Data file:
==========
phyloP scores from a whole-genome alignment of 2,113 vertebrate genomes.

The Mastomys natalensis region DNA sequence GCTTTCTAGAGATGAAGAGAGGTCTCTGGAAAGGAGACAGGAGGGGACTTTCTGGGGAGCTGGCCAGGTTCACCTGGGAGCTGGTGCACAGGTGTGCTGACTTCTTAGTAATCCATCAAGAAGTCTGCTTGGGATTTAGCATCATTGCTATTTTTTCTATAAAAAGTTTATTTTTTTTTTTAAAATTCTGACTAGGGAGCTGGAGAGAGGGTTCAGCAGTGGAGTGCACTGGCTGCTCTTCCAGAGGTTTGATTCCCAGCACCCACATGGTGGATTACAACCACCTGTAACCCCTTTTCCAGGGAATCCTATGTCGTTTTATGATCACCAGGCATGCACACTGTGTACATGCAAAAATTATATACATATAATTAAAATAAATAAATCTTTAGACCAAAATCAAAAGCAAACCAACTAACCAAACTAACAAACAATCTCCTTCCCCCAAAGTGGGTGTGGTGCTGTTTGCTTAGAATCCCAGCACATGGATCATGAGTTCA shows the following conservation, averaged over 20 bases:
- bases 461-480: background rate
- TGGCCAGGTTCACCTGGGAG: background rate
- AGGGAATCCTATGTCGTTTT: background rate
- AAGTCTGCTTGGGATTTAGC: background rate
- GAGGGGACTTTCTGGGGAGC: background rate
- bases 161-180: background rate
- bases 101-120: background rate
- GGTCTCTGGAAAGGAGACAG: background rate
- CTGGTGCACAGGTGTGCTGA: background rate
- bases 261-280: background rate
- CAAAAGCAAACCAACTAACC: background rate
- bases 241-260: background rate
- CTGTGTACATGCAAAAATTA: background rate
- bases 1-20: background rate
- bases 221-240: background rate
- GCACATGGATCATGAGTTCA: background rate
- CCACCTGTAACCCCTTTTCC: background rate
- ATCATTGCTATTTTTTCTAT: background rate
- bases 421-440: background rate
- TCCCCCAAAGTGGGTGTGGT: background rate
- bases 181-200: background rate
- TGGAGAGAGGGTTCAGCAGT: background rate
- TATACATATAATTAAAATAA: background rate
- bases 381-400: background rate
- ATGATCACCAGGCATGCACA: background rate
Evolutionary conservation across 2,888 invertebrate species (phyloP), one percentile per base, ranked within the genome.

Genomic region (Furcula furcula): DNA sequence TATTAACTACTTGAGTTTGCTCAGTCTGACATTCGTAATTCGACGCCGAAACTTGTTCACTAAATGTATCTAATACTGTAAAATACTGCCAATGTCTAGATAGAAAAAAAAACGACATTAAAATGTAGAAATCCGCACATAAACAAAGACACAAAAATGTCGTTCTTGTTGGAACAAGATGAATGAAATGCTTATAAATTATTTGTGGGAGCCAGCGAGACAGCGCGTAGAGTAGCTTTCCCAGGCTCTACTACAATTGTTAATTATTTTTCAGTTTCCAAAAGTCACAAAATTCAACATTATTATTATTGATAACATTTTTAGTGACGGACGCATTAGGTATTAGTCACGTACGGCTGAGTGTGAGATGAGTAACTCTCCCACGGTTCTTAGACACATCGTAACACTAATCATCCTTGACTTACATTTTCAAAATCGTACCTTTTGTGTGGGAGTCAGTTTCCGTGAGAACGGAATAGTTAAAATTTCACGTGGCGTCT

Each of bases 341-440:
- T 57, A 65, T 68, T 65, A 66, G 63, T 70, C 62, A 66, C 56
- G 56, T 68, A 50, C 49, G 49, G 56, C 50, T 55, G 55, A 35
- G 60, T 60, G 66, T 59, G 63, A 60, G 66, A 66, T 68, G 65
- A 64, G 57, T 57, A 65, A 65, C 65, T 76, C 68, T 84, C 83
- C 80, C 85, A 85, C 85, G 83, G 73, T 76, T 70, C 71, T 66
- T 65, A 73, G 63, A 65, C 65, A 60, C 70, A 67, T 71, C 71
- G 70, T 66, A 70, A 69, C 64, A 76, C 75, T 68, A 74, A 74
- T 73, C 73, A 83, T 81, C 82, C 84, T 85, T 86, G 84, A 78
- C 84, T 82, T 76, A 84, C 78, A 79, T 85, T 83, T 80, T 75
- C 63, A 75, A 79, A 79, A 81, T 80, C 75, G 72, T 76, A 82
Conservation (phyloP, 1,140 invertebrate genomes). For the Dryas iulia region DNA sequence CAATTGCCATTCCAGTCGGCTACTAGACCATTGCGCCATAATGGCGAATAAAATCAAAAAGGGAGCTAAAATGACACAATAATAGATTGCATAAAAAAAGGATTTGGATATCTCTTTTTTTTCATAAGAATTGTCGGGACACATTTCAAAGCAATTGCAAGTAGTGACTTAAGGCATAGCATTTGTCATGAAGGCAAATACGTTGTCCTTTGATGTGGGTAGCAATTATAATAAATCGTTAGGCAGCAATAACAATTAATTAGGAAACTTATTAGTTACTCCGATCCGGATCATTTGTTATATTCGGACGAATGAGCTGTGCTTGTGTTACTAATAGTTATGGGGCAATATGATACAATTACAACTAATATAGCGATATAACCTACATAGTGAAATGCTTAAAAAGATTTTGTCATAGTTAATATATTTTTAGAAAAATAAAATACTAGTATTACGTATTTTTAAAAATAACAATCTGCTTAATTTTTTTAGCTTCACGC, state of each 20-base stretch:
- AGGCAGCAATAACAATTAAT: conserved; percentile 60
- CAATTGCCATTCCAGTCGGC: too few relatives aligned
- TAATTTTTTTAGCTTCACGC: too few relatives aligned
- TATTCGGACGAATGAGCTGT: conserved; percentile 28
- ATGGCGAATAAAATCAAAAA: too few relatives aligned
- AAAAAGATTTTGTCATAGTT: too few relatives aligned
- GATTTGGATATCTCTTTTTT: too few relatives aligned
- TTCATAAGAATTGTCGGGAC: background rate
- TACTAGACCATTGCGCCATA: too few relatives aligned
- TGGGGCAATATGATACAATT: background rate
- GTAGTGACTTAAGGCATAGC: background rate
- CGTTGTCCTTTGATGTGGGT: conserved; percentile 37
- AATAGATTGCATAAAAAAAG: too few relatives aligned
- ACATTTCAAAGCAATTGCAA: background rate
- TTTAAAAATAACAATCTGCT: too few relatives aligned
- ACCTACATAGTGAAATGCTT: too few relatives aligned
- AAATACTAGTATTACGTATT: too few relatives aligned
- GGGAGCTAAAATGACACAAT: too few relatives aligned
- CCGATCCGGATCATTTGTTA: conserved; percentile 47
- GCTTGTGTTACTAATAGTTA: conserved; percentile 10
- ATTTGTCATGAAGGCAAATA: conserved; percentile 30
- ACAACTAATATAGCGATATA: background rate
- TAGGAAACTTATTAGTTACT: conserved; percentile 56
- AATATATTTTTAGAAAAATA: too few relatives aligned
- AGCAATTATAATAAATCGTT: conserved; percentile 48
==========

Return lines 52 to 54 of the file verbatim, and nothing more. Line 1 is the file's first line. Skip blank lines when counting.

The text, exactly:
- GTAGTGACTTAAGGCATAGC: background rate
- CGTTGTCCTTTGATGTGGGT: conserved; percentile 37
- AATAGATTGCATAAAAAAAG: too few relatives aligned